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Ireland v France set to be the pivotal match of Six Nations

Gordon D’Arcy: Attacking rugby is on the rise thanks in part to the game being sped up

To be physically primed to win you must be mentally and emotionally attuned to cope with the task in hand. The three are interlinked and it’s not very often that a team will be able to compensate when one of the elements is lacking, certainly not in the big matches.

Perhaps the best illustration for me was in 2007 when Ireland played France in Croke Park in the Six Nations Championship, the match creating history as the first foreign sport to be played on that hallowed turf at GAA headquarters.

Armed with the benefit of hindsight, it’s fair to say that the emotion of the day left us short on the necessary accuracy to win. It’s as if we were overwhelmed by the magnitude of the occasion. It didn’t feel that cut and dried on the pitch at the time as we recovered from a slow start to give ourselves a chance to win.

I can still see that final passage of play in the mind’s eye, France reclaiming the restart to initiate a sequence of play that finished with Vincent Clerc accelerating through a fractured defensive line to touch down for a try and break Irish hearts.


There was an overpowering whiff of ‘what if’ in the dressing room after the match, mixed with acute disappointment and more importantly a resolve not to let it happen again, especially with England on the horizon.

At that point in our rugby evolution, we were in the transition phase, one or two victories away from a team that believed it could to a team that knew it would win. There were a couple of matches against New Zealand where the Kiwis found a way to win, those defeats leaving scar tissue behind that would rip open at inopportune moments, continually halting progress.

The current Ireland team is a very different prospect from a mental perspective. Andy Farrell’s charges expect to win if they play well, irrespective of the opposition. All the component parts are there, talent, belief, game plan, individual flair and mental toughness.

Watching France on Sunday reminded me that there is something still visible in the French rugby psyche that sees them occasionally shrug or switch off in performance terms. In 2007, they didn’t turn up at Twickenham and were beaten and in the final match against Scotland, conceding a try to Scottish tighthead prop Euan Murray on 76 minutes that looked like giving us the championship.

Unfortunately, Elvis hadn’t left the building, French number eight Vermeulen scoring following what might politely be termed a questionable TMO decision and in Rome we switched off mentally, conceding two tries in the last five minutes to Marco Bortolami and Roland di Marigny.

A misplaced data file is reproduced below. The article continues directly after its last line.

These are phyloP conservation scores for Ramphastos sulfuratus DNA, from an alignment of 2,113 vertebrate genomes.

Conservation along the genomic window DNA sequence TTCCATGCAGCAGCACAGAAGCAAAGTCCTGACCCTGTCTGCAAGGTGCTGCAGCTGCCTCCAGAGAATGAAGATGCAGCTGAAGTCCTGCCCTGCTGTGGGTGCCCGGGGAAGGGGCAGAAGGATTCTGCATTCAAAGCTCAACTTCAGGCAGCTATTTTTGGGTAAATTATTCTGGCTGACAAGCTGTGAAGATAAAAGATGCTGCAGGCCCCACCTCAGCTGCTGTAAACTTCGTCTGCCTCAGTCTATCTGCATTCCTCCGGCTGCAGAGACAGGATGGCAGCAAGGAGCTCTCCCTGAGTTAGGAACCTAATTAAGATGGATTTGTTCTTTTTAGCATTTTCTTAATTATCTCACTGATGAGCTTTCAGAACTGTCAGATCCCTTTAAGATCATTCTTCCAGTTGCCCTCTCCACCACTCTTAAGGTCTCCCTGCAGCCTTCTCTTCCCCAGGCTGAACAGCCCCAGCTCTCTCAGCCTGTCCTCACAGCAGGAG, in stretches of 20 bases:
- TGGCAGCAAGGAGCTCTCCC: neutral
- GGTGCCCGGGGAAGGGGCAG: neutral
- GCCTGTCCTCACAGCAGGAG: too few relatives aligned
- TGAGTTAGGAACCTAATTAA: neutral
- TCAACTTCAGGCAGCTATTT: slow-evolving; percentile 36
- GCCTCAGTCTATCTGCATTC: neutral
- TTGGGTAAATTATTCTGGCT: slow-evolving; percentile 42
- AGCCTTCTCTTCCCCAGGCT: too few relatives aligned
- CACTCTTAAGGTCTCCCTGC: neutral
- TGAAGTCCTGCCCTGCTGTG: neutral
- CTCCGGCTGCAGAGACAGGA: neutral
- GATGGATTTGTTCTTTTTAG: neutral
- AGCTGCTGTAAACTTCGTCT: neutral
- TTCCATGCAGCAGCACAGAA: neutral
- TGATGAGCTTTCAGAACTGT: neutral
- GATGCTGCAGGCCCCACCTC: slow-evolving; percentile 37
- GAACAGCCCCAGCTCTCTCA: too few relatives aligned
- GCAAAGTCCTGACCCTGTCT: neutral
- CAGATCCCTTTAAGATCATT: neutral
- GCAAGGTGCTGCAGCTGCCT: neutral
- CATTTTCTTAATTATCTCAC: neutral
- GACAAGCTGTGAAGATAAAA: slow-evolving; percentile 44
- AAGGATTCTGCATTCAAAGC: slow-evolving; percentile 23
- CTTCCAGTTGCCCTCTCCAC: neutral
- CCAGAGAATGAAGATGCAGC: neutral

We lost out on a Six Nations title a points differential of four and it offered a brutal reality check to remind us just how far we still had to travel to repeatedly deliver on the talent within the squad.

Mindset will be so important next Saturday but so will the physical side of things in a tournament; the evidence of the officiating in the first round of matches provides great licence and scope for the attacking team.

Duhan van der Merwe scored one of the all-time great tries at Twickenham, Italy pushed France to breaking point and for 25-minutes Ireland ran riot at the Principality stadium and it felt like all the negative energy surrounding rugby in recent weeks had been vaporised.

The creativity across the three matches was first class, the matches moving at a fair old clip, and it was great that the fear surrounding a shed load of cards didn’t materialise.

Ball in play time was higher with the result that to my eye, and in a patently non-scientific appraisal, some players seemed to fatigue quicker. The fact that the focus of the analysis from the weekend is attacking rugby is also heartening.

Van der Merwe spotted a fractured English defensive line that got their spacing wrong and his footwork and strength did the rest.

In the current climate there is a certain irony that, given the recent outcry around the potential change to tackle height at various lower levels, had English number eight Alex Dombrandt set his sights a little lower, he might have been able to prevent the try.

This type of line break seemed more prevalent. Garry Ringrose busted a gut to chase down a wayward Johnny Sexton kick. Quick feet by Liam Williams sparked a fantastic Welsh counterattack and it took some good scrambling to snuff out the danger.